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Tulsa Geological Society


Tulsa Geological Society Digest
Vol. 29 (1961), Pages 124-125

Gravity and Magnetics for Geologists and Seismologists: Abstract

L. L. Nettleton1


To a great many petroleum exploration people the words "geophysics" and "seismograph" are almost synonymous and there is a tendency to forget that other methods have their uses in petroleum exploration. While it is true that seismograph operations consume some 90 per cent of the total geophysical expenditures the other methods have a definite and useful place in the total exploration picture.

This talk reviews briefly the fundamental principles of gravity and magnetic methods and outlines the geological problems in which they are applicable.

The gravity method has had very wide application but the interpretation of results is still rather largely limited to outlining "anomalies" by inspecting or by some sort of numerical operation (such as a second derivative calculation), then running seismograph lines over the large proportion of the anomalies. Careful consideration of the fundamentals, particularly the geological factors involved in the sources of density contrasts, the application of quantitative factors, and the relation to other geophysical or geological data, can lead to great improvement in the utility of such surveys. This talk will be illustrated with examples of various types of gravity anomalies and their interpretation. Also a brief outline of the possibilities and limitations of airborned gravity measurements will be included.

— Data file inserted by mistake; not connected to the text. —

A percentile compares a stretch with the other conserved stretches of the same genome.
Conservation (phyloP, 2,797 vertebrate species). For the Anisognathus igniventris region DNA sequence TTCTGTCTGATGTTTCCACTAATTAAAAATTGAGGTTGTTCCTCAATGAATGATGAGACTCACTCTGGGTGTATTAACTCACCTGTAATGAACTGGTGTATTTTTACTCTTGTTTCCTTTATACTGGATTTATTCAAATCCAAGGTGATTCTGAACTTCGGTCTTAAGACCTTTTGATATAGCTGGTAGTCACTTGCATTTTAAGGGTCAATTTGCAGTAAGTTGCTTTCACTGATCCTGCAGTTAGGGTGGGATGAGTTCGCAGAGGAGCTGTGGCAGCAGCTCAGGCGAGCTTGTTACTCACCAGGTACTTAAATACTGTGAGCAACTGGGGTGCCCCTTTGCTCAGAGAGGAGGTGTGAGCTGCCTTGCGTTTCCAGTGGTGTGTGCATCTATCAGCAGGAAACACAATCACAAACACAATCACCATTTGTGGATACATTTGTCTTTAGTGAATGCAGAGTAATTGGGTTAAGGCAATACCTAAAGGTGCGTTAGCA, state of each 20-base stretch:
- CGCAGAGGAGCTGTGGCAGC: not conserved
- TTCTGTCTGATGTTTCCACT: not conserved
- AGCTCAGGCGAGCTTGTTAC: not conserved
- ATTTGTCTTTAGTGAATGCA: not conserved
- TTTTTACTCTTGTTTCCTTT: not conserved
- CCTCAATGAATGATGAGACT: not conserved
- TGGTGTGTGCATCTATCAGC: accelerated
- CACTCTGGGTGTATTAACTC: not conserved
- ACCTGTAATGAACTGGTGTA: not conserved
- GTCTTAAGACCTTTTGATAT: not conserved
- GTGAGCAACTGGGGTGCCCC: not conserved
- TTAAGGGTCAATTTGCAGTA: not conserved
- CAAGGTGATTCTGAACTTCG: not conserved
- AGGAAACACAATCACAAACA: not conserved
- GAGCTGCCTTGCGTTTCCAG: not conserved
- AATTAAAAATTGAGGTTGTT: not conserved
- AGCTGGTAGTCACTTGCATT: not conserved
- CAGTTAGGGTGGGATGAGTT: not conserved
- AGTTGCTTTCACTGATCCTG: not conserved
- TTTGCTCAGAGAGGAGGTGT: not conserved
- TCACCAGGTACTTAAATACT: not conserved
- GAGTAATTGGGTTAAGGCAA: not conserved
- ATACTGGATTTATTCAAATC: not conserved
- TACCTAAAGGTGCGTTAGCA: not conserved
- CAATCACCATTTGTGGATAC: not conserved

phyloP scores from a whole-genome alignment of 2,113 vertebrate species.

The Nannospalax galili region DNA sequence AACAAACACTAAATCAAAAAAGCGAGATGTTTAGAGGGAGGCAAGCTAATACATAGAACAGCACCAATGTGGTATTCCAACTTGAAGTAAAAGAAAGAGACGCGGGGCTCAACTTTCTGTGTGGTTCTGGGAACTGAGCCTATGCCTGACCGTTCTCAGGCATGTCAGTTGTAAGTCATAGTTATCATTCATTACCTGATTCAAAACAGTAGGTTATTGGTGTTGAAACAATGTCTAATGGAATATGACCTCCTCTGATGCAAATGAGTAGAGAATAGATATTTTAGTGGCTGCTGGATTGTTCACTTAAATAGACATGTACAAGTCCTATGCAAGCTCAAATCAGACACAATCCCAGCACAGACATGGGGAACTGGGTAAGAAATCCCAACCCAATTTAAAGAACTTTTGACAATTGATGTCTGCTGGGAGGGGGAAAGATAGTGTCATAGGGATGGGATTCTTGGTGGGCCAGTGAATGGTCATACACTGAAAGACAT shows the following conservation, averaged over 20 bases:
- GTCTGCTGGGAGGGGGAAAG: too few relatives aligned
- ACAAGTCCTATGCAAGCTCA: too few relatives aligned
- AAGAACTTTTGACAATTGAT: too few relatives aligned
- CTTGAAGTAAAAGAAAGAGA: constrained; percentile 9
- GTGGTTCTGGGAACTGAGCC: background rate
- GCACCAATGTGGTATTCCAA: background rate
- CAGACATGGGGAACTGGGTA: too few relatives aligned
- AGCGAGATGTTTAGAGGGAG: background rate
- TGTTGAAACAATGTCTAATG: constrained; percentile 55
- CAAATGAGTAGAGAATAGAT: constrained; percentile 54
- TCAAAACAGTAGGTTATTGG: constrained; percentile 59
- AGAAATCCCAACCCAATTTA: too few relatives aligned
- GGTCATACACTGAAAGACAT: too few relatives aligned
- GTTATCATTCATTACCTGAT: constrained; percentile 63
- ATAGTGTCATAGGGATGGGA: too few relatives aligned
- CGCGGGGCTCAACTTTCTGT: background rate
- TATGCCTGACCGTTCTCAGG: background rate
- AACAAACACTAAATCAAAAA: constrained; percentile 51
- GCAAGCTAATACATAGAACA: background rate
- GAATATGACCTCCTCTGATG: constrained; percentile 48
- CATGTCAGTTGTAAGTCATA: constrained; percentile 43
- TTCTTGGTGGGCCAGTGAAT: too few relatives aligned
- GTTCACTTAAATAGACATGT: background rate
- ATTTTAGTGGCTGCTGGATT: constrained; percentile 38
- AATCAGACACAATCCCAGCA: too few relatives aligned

The magnetic method and particularly its airborned variation can be very useful in general reconnaissance. Recent developments in instrumentation have lead to a degree of detail and dependability in the recordings which permits quantitative analysis of such surveys to a much higher degree than was possible from point-to-point measurements made on the ground. It is now possible to determine the thickness of the sedimentary section very reliably and in many areas to outline structural disturbances and locate faulting involving the basement rocks. Examples will be illustrated showing applications of magnetic surveys to regional problems and to specific questions of geological interpretation such as basement involvement in thrust movement.


Acknowledgments and Associated Footnotes

1 Geophysical Associates, International

Copyright © 2006 by the Tulsa Geological Society